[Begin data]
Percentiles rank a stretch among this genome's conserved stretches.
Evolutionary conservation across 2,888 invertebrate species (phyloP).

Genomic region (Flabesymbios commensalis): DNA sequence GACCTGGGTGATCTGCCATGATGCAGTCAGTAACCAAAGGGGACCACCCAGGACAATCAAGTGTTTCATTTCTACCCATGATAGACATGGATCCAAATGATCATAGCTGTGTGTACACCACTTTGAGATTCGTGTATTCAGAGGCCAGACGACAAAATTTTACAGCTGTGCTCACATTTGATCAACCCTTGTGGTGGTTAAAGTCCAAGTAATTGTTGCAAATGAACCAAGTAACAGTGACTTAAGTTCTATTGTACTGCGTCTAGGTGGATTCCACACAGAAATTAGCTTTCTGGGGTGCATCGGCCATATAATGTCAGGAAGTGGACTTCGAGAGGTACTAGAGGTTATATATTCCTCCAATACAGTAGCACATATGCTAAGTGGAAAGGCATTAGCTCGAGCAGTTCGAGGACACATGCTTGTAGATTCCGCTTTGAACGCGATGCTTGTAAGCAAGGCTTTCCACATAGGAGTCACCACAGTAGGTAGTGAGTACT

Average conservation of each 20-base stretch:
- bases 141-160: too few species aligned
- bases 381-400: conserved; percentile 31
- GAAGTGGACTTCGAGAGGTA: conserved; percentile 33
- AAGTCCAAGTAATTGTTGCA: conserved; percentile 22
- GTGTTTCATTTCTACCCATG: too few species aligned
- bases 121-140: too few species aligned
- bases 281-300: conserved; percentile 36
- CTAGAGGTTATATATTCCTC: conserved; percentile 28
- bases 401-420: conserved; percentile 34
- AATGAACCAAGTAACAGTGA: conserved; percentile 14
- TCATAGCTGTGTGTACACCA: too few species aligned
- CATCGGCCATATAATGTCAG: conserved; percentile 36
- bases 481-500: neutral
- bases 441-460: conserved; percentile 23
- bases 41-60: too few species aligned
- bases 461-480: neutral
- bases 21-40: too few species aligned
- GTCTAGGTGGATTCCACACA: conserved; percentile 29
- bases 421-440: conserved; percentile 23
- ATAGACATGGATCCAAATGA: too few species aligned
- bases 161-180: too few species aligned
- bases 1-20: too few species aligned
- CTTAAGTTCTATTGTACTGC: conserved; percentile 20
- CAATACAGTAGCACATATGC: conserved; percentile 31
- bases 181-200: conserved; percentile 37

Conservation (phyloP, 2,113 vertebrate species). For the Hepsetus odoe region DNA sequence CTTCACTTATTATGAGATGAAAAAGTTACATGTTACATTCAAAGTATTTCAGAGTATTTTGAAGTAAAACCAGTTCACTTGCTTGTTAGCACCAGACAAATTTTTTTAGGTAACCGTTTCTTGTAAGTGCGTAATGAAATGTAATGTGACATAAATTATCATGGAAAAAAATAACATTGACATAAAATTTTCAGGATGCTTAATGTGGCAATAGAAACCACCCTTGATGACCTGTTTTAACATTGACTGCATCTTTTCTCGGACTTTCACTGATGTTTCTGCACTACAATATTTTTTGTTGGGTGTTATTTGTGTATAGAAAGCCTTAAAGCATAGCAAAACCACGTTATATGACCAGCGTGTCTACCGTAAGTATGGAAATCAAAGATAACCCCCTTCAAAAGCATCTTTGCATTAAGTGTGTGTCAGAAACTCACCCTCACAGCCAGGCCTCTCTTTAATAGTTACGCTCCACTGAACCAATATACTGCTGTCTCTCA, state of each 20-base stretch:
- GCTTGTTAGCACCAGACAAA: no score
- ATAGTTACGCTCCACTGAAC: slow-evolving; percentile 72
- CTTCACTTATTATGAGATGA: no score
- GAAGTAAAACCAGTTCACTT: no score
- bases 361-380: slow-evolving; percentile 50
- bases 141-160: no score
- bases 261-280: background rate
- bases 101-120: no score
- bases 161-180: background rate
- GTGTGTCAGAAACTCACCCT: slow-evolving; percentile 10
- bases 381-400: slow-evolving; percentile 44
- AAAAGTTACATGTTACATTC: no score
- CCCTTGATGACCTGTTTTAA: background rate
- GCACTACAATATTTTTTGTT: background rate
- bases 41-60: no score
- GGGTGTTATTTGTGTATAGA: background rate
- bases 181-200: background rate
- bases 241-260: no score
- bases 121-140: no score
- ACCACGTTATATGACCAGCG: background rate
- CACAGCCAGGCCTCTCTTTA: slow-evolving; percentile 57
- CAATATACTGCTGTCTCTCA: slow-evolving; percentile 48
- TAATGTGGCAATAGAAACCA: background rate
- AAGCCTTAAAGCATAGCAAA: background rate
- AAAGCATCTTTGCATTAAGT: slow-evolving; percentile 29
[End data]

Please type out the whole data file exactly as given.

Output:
Percentiles rank a stretch among this genome's conserved stretches.
Evolutionary conservation across 2,888 invertebrate species (phyloP).

Genomic region (Flabesymbios commensalis): DNA sequence GACCTGGGTGATCTGCCATGATGCAGTCAGTAACCAAAGGGGACCACCCAGGACAATCAAGTGTTTCATTTCTACCCATGATAGACATGGATCCAAATGATCATAGCTGTGTGTACACCACTTTGAGATTCGTGTATTCAGAGGCCAGACGACAAAATTTTACAGCTGTGCTCACATTTGATCAACCCTTGTGGTGGTTAAAGTCCAAGTAATTGTTGCAAATGAACCAAGTAACAGTGACTTAAGTTCTATTGTACTGCGTCTAGGTGGATTCCACACAGAAATTAGCTTTCTGGGGTGCATCGGCCATATAATGTCAGGAAGTGGACTTCGAGAGGTACTAGAGGTTATATATTCCTCCAATACAGTAGCACATATGCTAAGTGGAAAGGCATTAGCTCGAGCAGTTCGAGGACACATGCTTGTAGATTCCGCTTTGAACGCGATGCTTGTAAGCAAGGCTTTCCACATAGGAGTCACCACAGTAGGTAGTGAGTACT

Average conservation of each 20-base stretch:
- bases 141-160: too few species aligned
- bases 381-400: conserved; percentile 31
- GAAGTGGACTTCGAGAGGTA: conserved; percentile 33
- AAGTCCAAGTAATTGTTGCA: conserved; percentile 22
- GTGTTTCATTTCTACCCATG: too few species aligned
- bases 121-140: too few species aligned
- bases 281-300: conserved; percentile 36
- CTAGAGGTTATATATTCCTC: conserved; percentile 28
- bases 401-420: conserved; percentile 34
- AATGAACCAAGTAACAGTGA: conserved; percentile 14
- TCATAGCTGTGTGTACACCA: too few species aligned
- CATCGGCCATATAATGTCAG: conserved; percentile 36
- bases 481-500: neutral
- bases 441-460: conserved; percentile 23
- bases 41-60: too few species aligned
- bases 461-480: neutral
- bases 21-40: too few species aligned
- GTCTAGGTGGATTCCACACA: conserved; percentile 29
- bases 421-440: conserved; percentile 23
- ATAGACATGGATCCAAATGA: too few species aligned
- bases 161-180: too few species aligned
- bases 1-20: too few species aligned
- CTTAAGTTCTATTGTACTGC: conserved; percentile 20
- CAATACAGTAGCACATATGC: conserved; percentile 31
- bases 181-200: conserved; percentile 37

Conservation (phyloP, 2,113 vertebrate species). For the Hepsetus odoe region DNA sequence CTTCACTTATTATGAGATGAAAAAGTTACATGTTACATTCAAAGTATTTCAGAGTATTTTGAAGTAAAACCAGTTCACTTGCTTGTTAGCACCAGACAAATTTTTTTAGGTAACCGTTTCTTGTAAGTGCGTAATGAAATGTAATGTGACATAAATTATCATGGAAAAAAATAACATTGACATAAAATTTTCAGGATGCTTAATGTGGCAATAGAAACCACCCTTGATGACCTGTTTTAACATTGACTGCATCTTTTCTCGGACTTTCACTGATGTTTCTGCACTACAATATTTTTTGTTGGGTGTTATTTGTGTATAGAAAGCCTTAAAGCATAGCAAAACCACGTTATATGACCAGCGTGTCTACCGTAAGTATGGAAATCAAAGATAACCCCCTTCAAAAGCATCTTTGCATTAAGTGTGTGTCAGAAACTCACCCTCACAGCCAGGCCTCTCTTTAATAGTTACGCTCCACTGAACCAATATACTGCTGTCTCTCA, state of each 20-base stretch:
- GCTTGTTAGCACCAGACAAA: no score
- ATAGTTACGCTCCACTGAAC: slow-evolving; percentile 72
- CTTCACTTATTATGAGATGA: no score
- GAAGTAAAACCAGTTCACTT: no score
- bases 361-380: slow-evolving; percentile 50
- bases 141-160: no score
- bases 261-280: background rate
- bases 101-120: no score
- bases 161-180: background rate
- GTGTGTCAGAAACTCACCCT: slow-evolving; percentile 10
- bases 381-400: slow-evolving; percentile 44
- AAAAGTTACATGTTACATTC: no score
- CCCTTGATGACCTGTTTTAA: background rate
- GCACTACAATATTTTTTGTT: background rate
- bases 41-60: no score
- GGGTGTTATTTGTGTATAGA: background rate
- bases 181-200: background rate
- bases 241-260: no score
- bases 121-140: no score
- ACCACGTTATATGACCAGCG: background rate
- CACAGCCAGGCCTCTCTTTA: slow-evolving; percentile 57
- CAATATACTGCTGTCTCTCA: slow-evolving; percentile 48
- TAATGTGGCAATAGAAACCA: background rate
- AAGCCTTAAAGCATAGCAAA: background rate
- AAAGCATCTTTGCATTAAGT: slow-evolving; percentile 29